Attorneys for the two remaining plaintiffs, Jeff Legato of NAPA Auto Parts in East Jordan and Scott Way of Way Transportation in Charlevoix, will argue against the section of the smokefree business regulation that reads, “No person or employee shall discharge, refuse to hire, or in any manner retaliate against any employee, applicant for employment, or customer because such employee, applicant, or customer exercises any right to a smokefree environment afforded by this regulation.”
“The Michigan Supreme Court’s decision to uphold all but this one section of the clean indoor air regulation is a major victory for most workers in Antrim, Emmet, and Otsego counties,” said Jim Young, who represents the Health Department. “Scientific evidence shows that secondhand smoke is a known health hazard which causes cancer and heart disease. This regulation is about saving lives.”
According to the Michigan Department of Community Health, about 24 non-smokers die every year from the effects of secondhand smoke in the health district that includes Antrim, Charlevoix, Emmet, and Otsego counties.
“We knew the smoke-free portions of the regulation were legal,” Young added. “The Charlevoix Circuit agreed with us, then the Court of Appeals agreed with us and now the Michigan Supreme Court has agreed with us. The Supreme Court will only hear about the nonretaliation provision, which is a very minor provision in the regulation. This is a major victory for the Health Department and the counties that have supported this regulation.”
The “Regulation Eliminating Smoking in Public and Private Worksites and Certain Public Places” went into effect on October 4, 2005 after being adopted by the County Boards of Commissioners from Antrim, Charlevoix, Emmet, and Otsego counties. Of the 30 commissioners serving at the time, 27 voted for the regulation.
The regulation was challenged later in Charlevoix County Court by three Antrim County men, Kent McNeil, Franklin Fisher, and Roger Griffin; Judge Richard Pajtas ruled in favor of the Health Department. After the Court of Appeals also ruled in favor of the Health Department, McNeil, Fisher, and Griffin, joined by Legato and Way, requested the Michigan Supreme Court hear the case.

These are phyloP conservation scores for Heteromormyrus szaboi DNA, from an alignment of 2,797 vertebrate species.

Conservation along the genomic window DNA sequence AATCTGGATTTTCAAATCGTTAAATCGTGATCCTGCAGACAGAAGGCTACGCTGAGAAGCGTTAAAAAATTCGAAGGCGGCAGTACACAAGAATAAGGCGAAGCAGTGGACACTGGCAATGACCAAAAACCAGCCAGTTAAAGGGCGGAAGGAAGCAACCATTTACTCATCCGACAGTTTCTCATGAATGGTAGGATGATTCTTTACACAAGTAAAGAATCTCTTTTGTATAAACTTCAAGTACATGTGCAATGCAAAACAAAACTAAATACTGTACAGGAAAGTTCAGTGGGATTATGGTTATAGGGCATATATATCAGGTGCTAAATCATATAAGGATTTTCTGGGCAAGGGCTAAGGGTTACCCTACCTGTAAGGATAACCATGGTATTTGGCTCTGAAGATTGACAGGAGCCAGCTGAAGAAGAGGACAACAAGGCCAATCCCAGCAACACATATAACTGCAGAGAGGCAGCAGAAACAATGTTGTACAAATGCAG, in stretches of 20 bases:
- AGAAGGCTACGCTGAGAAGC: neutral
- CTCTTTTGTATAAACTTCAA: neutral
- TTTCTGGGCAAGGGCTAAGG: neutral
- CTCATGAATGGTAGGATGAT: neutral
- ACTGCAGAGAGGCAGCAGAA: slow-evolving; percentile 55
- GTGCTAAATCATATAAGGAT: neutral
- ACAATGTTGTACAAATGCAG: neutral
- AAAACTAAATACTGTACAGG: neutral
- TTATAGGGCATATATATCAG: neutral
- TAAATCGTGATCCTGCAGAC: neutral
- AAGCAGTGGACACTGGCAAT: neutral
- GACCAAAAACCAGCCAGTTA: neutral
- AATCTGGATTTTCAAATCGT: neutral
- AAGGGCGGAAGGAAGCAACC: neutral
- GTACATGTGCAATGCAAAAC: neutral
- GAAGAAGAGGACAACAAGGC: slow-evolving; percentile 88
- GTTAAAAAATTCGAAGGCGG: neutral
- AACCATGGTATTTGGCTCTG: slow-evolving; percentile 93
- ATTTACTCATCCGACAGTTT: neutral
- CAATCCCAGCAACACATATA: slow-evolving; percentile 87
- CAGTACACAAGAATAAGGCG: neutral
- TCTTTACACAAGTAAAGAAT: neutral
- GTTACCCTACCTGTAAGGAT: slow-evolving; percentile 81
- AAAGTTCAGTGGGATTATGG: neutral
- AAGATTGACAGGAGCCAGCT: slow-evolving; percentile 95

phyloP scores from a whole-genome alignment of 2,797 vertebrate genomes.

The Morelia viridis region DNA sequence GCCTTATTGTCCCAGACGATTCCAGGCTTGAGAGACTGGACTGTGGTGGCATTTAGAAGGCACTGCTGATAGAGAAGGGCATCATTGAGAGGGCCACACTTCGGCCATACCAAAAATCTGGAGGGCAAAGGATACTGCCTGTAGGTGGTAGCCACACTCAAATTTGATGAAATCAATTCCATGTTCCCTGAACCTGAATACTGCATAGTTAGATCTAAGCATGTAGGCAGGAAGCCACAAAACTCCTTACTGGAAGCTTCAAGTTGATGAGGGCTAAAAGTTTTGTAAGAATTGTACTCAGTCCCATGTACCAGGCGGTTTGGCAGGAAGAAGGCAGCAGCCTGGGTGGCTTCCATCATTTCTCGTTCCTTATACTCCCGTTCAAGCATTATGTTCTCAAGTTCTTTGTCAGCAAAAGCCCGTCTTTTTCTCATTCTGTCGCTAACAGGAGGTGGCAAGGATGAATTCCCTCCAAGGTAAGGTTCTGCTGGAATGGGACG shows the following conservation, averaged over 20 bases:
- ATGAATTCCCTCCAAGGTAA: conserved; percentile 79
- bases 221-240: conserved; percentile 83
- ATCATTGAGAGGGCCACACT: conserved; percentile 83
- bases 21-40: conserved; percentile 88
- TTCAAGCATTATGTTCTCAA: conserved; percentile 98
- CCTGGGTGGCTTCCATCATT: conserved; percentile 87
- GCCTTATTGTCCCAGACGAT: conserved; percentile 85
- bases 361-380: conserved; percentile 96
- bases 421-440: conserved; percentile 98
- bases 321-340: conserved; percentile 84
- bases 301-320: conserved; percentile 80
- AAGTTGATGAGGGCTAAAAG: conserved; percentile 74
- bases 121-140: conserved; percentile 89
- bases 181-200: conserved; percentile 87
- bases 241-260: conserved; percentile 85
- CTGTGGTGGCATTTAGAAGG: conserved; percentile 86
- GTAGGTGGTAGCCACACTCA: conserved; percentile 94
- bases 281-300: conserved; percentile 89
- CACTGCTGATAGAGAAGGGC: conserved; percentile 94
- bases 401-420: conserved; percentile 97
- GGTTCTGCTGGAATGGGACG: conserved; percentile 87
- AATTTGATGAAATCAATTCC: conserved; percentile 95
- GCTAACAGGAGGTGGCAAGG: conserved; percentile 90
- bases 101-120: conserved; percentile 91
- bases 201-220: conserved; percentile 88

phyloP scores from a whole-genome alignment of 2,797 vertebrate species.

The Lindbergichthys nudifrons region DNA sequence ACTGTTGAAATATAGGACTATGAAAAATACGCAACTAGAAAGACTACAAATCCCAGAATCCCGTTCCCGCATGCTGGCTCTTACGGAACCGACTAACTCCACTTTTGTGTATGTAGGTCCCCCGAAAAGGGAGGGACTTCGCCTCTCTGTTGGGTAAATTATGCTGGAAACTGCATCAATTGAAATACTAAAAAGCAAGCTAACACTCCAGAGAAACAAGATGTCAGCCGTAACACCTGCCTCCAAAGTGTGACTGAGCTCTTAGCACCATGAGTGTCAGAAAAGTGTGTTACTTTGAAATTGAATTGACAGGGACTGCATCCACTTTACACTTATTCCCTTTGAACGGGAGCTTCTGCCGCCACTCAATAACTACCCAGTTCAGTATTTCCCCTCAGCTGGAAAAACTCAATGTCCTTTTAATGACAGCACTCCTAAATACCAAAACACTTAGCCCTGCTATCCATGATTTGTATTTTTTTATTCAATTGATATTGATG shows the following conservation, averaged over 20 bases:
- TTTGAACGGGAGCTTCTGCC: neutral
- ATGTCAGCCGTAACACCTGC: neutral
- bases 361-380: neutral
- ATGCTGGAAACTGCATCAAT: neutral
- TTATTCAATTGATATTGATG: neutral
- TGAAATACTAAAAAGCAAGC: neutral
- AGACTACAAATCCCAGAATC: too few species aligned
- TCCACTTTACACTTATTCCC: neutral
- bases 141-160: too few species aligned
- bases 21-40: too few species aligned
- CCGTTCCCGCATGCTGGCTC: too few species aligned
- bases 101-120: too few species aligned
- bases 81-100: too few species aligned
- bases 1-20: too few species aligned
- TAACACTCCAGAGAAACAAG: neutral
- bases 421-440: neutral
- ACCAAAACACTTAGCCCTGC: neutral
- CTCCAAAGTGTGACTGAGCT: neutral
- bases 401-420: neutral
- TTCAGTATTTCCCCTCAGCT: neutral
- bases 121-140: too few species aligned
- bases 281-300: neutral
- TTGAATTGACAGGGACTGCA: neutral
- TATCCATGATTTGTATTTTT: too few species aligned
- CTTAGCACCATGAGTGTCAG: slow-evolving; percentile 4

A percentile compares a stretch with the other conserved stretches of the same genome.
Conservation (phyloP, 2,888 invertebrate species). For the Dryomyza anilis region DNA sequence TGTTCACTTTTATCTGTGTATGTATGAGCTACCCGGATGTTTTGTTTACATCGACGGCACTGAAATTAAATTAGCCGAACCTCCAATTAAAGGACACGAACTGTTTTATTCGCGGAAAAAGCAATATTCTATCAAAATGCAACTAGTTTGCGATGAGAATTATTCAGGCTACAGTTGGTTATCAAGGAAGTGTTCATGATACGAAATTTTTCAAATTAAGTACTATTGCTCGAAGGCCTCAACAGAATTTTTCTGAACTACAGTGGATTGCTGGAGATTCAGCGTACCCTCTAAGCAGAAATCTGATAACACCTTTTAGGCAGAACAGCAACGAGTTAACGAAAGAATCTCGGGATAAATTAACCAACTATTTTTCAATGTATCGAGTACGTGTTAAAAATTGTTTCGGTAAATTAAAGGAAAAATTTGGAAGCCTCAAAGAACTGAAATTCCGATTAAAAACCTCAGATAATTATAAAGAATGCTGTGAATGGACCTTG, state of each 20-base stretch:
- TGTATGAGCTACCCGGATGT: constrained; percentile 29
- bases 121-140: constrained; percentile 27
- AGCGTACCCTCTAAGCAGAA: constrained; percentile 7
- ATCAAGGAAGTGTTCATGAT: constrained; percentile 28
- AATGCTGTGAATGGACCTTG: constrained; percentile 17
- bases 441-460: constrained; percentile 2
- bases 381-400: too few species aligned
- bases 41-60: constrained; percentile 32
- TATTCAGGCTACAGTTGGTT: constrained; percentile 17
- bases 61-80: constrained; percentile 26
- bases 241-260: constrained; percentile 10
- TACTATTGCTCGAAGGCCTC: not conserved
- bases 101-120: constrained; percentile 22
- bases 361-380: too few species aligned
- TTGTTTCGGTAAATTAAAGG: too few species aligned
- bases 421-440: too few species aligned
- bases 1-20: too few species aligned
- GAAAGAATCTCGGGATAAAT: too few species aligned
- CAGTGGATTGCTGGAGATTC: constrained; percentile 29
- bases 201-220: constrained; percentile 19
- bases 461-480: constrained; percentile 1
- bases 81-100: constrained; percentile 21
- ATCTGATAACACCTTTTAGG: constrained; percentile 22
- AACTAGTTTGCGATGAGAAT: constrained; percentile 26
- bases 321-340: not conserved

The smokefree business regulation remains in effect in Antrim, Emmet, and Otsego counties. The Charlevoix County Board of Commissioners voted to withdraw from the regulation earlier this year.
The regulation has been an overwhelming success in Antrim, Emmet, and Otsego counties, according to Gerald Chase, Health Officer for the Health Department of Northwest Michigan. “The Clean Indoor Air Regulation has been in effect for three years now. We’ve helped many businesses develop a smokefree policy and have offered smoking cessation resources to hundreds of employees. There have been a few complaints, but once we explain how the regulation works, businesses comply without a problem. We look at enforcement as an educational process and it is working.”
The Health Department’s Clean Indoor Air act covers most worksites in Antrim, Emmet, and Otsego counties, except for restaurants and bars, which cannot be included in smokefree legislation according to Michigan law.
The Health Department of Northwest Michigan is mandated by the Michigan Public Health Code to promote wellness, prevent disease, provide quality healthcare, address health problems of vulnerable populations, and protect the environment for the residents and visitors of Antrim, Charlevoix, Emmet, and Otsego counties. For additional information about the Clean Indoor Air Regulation, visit www.nwhealth.org, or call Teresa Sington, Tobacco Reduction Coordination at 231-533-1012.